One of the key challenges for HR managers has been ensuring that all parties have the same set of documents during remote meetings/hearings and can easily refer to the evidence in discussion. You should therefore consider sending documents well in advance of the remote meeting and these should be paginated for ease of reference. Evidence should be limited to necessary documents only as large volumes are difficult to refer to when reviewing remotely.

A "share screen" function is also advisable for the Chair so the parties can review evidence at the same time.

If there is a bundle of documents, this should be circulated electronically in advance, ensuring that the documents are sent securely. You should also consider whether alternative formats, such as hard copy, are needed.

Gathering witness evidence has also presented challenges for employers due to the logistical difficulties associated with interviewing witnesses remotely. Therefore, when deciding on the number of witnesses, you should be mindful of the practicality of remotely interviewing a large number of these and whether it may disturb any periods of furlough leave.

Covert recordings

Conducting meetings remotely has brought with it the increased risk of secret recording.  

Employees who are wearing ear pieces to receive secret advice from their lawyers and employees reading from scripts prepared in advance by their lawyers are the reality that employers are having to grapple with.

Recording meetings is generally prohibited unless all parties have agreed, and could constitute misconduct. You should therefore check that your disciplinary and grievance policies cover recording of meetings. If they expressly state that recordings are prohibited, this should be highlighted to the employee at the beginning of the video meeting. They should be asked to confirm that they are not recording the meeting, and reminded that they do not have a legal right to do so. Where parties have agreed to use a recording facility, this has proven to be a useful alternative to taking notes. You should therefore consider agreeing this with employees where appropriate.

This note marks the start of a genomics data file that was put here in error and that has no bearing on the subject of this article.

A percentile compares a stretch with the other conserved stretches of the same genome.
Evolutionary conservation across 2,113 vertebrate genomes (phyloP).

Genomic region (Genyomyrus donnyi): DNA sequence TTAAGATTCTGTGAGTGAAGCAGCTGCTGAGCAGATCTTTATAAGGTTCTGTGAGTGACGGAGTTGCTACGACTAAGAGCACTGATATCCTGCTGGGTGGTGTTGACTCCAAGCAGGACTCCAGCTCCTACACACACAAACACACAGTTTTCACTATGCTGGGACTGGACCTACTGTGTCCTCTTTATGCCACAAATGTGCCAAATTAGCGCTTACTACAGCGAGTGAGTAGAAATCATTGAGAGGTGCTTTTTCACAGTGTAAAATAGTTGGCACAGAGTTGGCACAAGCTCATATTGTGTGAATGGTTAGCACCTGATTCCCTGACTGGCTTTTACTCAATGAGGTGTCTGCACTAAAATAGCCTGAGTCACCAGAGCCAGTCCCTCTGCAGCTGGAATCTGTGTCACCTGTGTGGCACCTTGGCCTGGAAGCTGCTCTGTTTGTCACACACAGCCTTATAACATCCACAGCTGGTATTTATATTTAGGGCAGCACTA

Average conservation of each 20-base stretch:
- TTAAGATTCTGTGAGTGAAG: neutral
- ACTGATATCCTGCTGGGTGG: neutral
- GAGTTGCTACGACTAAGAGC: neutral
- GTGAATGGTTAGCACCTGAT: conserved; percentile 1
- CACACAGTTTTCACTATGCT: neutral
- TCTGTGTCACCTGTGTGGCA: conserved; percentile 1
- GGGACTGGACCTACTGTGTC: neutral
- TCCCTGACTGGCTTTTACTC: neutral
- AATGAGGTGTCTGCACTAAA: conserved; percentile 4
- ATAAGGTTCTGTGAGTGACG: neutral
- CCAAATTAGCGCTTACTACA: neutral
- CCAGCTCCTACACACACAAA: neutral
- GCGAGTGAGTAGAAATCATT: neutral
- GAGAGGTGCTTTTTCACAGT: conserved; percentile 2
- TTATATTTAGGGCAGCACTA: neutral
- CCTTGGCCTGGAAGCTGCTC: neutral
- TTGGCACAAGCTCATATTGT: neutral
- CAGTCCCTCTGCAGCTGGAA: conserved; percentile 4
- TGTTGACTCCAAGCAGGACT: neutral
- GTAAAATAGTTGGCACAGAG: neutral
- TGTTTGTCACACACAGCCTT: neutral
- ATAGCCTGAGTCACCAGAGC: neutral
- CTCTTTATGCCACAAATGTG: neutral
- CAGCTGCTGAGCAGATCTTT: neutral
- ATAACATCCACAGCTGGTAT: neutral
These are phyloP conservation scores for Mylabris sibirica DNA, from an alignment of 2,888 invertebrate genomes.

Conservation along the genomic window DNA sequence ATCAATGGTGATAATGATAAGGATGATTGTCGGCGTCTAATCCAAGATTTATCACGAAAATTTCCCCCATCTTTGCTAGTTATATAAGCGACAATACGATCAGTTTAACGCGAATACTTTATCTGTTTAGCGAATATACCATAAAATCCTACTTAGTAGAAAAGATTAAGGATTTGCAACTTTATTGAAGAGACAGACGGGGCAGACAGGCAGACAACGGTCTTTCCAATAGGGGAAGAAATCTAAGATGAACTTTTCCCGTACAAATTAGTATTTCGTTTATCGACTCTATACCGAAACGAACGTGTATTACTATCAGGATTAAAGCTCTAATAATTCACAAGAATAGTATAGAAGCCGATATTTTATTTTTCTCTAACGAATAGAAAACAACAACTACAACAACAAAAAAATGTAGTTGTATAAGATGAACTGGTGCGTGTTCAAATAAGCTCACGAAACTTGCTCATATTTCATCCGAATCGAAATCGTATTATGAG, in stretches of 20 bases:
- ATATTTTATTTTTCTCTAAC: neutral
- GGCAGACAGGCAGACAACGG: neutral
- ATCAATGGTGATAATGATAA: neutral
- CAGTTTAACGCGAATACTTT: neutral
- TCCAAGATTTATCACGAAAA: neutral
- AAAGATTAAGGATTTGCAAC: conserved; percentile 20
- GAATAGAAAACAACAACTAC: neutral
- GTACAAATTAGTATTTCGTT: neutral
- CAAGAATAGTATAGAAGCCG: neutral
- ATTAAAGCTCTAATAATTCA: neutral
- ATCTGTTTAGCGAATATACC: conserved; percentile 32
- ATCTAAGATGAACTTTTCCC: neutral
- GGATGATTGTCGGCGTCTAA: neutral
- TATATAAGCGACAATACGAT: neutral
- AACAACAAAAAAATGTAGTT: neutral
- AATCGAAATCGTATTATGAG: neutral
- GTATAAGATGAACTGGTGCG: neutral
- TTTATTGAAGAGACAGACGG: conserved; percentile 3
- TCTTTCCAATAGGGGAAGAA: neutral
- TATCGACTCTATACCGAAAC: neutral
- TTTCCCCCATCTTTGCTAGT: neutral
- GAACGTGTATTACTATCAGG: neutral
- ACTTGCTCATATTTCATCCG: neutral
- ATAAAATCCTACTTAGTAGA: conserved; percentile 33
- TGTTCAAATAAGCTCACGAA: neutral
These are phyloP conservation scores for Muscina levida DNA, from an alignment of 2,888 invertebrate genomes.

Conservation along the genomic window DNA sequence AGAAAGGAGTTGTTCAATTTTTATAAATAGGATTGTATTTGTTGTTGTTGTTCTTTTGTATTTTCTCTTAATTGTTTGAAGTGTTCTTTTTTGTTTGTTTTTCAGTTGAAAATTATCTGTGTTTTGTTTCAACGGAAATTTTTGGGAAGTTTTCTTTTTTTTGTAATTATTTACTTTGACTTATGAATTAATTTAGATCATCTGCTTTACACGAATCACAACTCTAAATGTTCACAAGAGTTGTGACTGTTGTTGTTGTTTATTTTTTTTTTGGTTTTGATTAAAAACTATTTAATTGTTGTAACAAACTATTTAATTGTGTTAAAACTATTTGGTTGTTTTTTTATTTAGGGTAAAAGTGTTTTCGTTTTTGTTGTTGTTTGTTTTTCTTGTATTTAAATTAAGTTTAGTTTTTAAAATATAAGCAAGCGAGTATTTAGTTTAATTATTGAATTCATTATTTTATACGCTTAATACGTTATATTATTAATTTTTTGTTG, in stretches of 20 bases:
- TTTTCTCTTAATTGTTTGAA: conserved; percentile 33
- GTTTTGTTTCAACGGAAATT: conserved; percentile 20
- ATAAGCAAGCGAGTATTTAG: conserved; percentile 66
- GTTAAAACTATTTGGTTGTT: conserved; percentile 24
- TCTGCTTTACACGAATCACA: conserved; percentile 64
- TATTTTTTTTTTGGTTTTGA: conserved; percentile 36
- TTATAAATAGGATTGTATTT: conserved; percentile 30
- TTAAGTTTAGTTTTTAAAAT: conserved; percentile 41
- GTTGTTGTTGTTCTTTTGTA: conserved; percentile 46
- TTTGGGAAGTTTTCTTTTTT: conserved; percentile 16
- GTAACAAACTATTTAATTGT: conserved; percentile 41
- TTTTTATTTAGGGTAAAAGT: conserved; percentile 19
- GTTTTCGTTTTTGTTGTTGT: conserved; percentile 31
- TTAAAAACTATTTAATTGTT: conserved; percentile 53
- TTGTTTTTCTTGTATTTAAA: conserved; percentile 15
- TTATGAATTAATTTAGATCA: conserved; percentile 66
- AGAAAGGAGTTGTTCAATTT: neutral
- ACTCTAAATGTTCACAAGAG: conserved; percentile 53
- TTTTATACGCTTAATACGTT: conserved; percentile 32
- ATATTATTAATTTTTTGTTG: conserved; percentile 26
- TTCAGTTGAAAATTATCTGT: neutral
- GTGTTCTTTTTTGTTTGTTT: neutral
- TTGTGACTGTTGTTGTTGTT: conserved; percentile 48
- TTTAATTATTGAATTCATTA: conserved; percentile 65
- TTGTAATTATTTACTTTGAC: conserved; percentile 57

You should bear in mind that evidence gathered secretly may still be admissible in an Employment Tribunal in certain circumstances.

Furloughed employees

If an employee has been furloughed, they can still submit a grievance or be subject to a disciplinary procedure. ACAS has published guidance which confirms that someone on furlough can take part in a disciplinary or grievance investigation or hearing so long as they are doing it voluntarily and it takes place in line with public health guidance.

However, you should be aware that there is a risk that acting as an investigator, meeting chairperson, note taker or even potentially a witness whilst on furlough constitutes "work" under the furlough scheme. To eliminate this risk, the relevant employee should be put on part time furlough and be paid their usual wages during the period they are required.  Since the government introduced flexible furlough from 1 July, this has been made easier than under the original Job Retention Scheme which required employees to be furloughed for a minimum of 3 weeks. Read our client guide on the new flexible furlough scheme.

What next?

Pre-COVID-19, remote working was regarded as a possibility but not a real option for many jobs on a regular basis.   The pandemic has accelerated changes which many would not have foreseen just six months ago.   This autumn we are planning a webinar and further articles where we will explore the issues which will help HR prepare for these changes including:

  • How will approaches to flexible working and “presenteeism” change in a post-Covid world?

    • Has there been a change in employer and employee expectations? 
    • How can employers manage mass flexible working requests? Requests to work from abroad?
    • Can the core working hours model survive a more flexible culture?
    • What discrimination risks come into play with extended home working in the continued pandemic?
  • Embedding acceptable behaviour and combating remote bullying and harassment in a home working culture
  • Will Covid advance or set back progress on advancing a diverse and inclusive culture?  What can you do to advance your cultural brand through the pandemic?

If you have any questions or would like advice on any of the issues raised here, please get in touch with your usual Clyde & Co contact.


Additional authors:

Kloe Halls and Jazil Eddaikra